Pranav’s Fireside Chat (Sans Fire) At TrackMaven

On Friday, Pranav sat down with Allen Gannett and the awesome team at TrackMaven, to share a little bit about Hugh & Crye. We thought you might enjoy one of the stories he told, so here’s a quick peek behind the scenes:

Our 3D collar stays printed on demand are made possible by a Makerbot that Pranav and Philip stuffed into the back seat of a Mini, and drove down from New York. After weeks of tinkering away to get it up and running, we’ve had so much fun watching our customers get creative with them for lots of different purposes. For example, around the holidays, we’ll see many partners ordering for their husbands crafting little love notes on the stays. We’ve also had men place orders for stays including their phone number as the message, perfect for passing out to women during a night out at the club. Our latest favorite order was for “FC Liverpool,” which we’re still trying to prove was our own Ryan Morris from Customer Experience.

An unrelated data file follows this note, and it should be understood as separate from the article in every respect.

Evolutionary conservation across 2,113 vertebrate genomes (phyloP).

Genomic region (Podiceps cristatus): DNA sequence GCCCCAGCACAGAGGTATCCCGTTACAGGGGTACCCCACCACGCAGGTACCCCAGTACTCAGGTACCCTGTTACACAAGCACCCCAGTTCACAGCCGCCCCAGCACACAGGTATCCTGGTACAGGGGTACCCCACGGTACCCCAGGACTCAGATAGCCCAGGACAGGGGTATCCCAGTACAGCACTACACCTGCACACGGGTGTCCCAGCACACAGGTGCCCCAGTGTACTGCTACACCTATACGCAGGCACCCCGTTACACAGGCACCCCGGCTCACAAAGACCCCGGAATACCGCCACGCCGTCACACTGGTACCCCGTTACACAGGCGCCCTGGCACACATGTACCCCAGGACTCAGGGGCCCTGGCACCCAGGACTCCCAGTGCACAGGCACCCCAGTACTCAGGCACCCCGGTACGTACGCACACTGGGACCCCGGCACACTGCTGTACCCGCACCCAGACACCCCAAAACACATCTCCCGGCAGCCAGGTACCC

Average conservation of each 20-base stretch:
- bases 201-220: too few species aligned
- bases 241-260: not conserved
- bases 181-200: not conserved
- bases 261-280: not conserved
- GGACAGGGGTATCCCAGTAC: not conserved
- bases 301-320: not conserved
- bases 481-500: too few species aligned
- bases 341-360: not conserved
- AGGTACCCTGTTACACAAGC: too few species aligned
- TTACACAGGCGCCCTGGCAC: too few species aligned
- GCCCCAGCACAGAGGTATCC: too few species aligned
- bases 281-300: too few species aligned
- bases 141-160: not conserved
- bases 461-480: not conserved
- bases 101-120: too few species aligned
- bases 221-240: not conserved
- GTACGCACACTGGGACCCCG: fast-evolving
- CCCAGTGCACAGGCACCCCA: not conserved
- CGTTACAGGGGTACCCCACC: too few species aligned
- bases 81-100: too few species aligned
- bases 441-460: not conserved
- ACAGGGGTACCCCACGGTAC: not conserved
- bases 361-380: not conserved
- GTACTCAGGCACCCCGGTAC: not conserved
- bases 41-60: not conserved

Awesome @TrackMaven talk today from local favorite @HughandCrye!” wrote Anna Celentino, and we couldn’t agree more. Thanks for having us!

Learn about our upcoming events by subscribing to our email list below.

| Posted in News |

Hello 8: Support From Lavender And White Stripes

Phone Illustration Remember telephones without caller ID? This series is meant to prompt a bit of curiosity, discovery and excitement. Like our old friend, the landline. A new shirt in focus every Monday to start your week off on the right foot.

The Alibi

Meet our Alibi, a luxurious shirt inspired by gentlemen in Washington DC invested in fostering mutual improvement, education, and enlightenment.